Certainly, waste should be reduced. Actually, “waste” is not the proper term–we are talking about food here that has hardly any blemishes: potatoes with spots, peaches fallen of the tree, eggs that are too small or too big for the carton, chicken with broken wings, animal parts we find less appetizing, corn without husks, tomatoes with cracked skin, markings on snow peas. The list goes on and on. Would you have cooked with that food. Probably not. Would you have even found it? I do not think so. The former is a question of habit, the latter a question of distribution (driven by the former).
Surprisingly, the show laments the habit of wasting good food but says little about its own hand in creating that habit. After all, it is Food Network that has created a new generation of food-awareness, restaurant critics, cooking battles, iron chefs, fine dining, fast dining, and anything in between. But what about the habit? How many times have I seen a cooking show where food is cut up with immense waste. Many chefs cut food quick and dirty on the show, often in the interest of time. You just have to watch a behind-the-scenes show and you will learn that many meals are prepared several times, sometimes only in part, to account for special camera shots. And don’t forget those special shots have only one goal: to make the food look great! HD television demands HD food! You simply do not see a cracked tomato or a browned cauliflower or a less than perfect onion on Food Network. And add to that the frequent comments by chefs to “make sure you buy the good …” or “use only the best …” Whatever it is, everything has to be perfect, unblemished, and ready for “presentation.” That, in a nutshell, is the Food Network culture. Oh yeah, I admit, I watch Food Network any day over shows that have no educational value or worse, that affront good taste. With food and drink, I generally feel safe, and I learn more about cooking (provided I actually go into the kitchen and do something with what I saw). But if Food Network adds shows with critical value, let’s see if they cannot start with themselves. The Big Waste will not go away quickly. One show is not going to cut it. Dear Food Network: If you want to make a difference, begin to reduce the waste in your own shows. Create a new food aesthetics!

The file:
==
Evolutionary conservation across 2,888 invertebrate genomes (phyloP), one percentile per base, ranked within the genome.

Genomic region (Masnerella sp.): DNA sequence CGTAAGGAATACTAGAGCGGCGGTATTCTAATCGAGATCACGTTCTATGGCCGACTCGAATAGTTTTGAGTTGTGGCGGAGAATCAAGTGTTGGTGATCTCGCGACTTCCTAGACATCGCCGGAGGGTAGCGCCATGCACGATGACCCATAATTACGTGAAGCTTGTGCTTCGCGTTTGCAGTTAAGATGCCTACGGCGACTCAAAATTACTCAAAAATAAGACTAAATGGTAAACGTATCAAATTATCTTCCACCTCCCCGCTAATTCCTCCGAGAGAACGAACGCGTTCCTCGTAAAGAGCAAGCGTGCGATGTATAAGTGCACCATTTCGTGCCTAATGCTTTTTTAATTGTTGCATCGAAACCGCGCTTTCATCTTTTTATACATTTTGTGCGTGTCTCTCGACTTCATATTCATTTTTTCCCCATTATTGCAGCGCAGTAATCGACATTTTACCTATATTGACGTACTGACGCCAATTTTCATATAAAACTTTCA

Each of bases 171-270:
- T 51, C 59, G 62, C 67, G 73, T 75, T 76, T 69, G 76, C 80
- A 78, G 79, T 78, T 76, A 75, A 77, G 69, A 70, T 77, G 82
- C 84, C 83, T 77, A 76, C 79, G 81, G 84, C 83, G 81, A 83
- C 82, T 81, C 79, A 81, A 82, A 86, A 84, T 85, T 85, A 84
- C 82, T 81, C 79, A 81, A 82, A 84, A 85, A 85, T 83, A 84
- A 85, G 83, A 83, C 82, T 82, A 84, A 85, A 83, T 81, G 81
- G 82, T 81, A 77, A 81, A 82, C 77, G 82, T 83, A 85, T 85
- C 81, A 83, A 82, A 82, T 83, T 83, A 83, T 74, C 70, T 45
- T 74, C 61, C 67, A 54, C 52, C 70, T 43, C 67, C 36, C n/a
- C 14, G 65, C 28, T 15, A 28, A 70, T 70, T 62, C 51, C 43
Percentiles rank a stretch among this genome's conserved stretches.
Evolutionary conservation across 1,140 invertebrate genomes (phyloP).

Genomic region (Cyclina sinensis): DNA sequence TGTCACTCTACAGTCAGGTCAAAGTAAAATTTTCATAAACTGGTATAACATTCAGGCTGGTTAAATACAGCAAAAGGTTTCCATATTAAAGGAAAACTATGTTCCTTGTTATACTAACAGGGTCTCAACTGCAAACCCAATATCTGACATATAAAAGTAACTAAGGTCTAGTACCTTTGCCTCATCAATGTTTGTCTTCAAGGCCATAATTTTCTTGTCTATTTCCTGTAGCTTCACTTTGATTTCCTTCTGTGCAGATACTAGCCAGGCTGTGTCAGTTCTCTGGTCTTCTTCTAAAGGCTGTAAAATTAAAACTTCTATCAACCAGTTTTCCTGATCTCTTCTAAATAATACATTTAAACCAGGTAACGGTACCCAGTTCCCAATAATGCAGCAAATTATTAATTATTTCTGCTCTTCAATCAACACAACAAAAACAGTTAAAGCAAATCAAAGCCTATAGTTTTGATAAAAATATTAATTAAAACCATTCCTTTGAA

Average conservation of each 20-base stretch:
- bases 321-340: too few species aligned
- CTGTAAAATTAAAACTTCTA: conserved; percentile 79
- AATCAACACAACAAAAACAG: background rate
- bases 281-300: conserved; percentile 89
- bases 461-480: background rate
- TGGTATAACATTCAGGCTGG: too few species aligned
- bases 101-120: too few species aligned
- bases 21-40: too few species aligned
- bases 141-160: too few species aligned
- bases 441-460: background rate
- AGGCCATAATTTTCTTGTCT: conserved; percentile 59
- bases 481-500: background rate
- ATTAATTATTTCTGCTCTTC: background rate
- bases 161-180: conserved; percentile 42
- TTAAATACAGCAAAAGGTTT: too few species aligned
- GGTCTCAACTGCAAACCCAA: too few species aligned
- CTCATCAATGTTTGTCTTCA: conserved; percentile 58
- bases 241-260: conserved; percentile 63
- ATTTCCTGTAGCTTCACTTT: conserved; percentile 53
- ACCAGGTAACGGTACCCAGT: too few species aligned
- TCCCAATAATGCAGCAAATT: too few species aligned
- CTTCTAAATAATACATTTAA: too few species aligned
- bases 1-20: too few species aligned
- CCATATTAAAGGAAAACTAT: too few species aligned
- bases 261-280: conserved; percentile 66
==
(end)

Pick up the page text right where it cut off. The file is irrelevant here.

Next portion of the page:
The issue of distribution is a different problem. There are few people who would call themselves “freegans”–you know, people who go “dumpster diving” in search for food fit for consumption. Personally, if I went to a dumpster at night, I would not be surprised to be told that that is illegal or at least inappropriate. Most people do not have the time to search through dumpsters, even if they wanted to. And just imagine the competition if only a dozen people went to the popular dumpster (think Trader Joe’s, Fresh Market, Whole Foods). My question here is not about using food others throw away. Go for it! My concerns is on the other end of the distribution chain: what we actually find in the grocery stores, and how much we find there, should be a matter of concern for all of us. My local store, for example, regularly carries exotic foods. I see the food rot on the shelves. Last summer, another store added an entire shelf of spices; we counted 17 varieties of salt. The same store has potatoes rot in plastic bags and regularly showers its vegetables with water–even those that should be kept dry. Another store was selling the same bags of Clementines for the same price six weeks after Christmas. My point is that I don’t think most ordinary grocery store employees know much about food, nor do they care much about food (hey, there is another show in this, Food Network!). I drive 5 miles to a store if I want to talk to a person who knows how to handle their vegetables; 10 miles to a store with an expert on meat and fish. Once these experts leave, the quality of food goes down with them. So there I am again with the issue of training. I would like to see trained staff at our local stores that sells “seconds” or “blemished” food. But what distributor is going to sell it to the market? Who will advertise “blemished bananas”? How much can we charge for blemished food? Who will buy the food not fit for television? I think it begins with the way we care about our world and ourselves.
People are not going to buy that kind of food unless they are told it is good (not waste), unless they are shown that is tasteful, unless they start a new habit. The Big Waste made a good start! Bravo Food Network! Now let’s talk about the clean-up.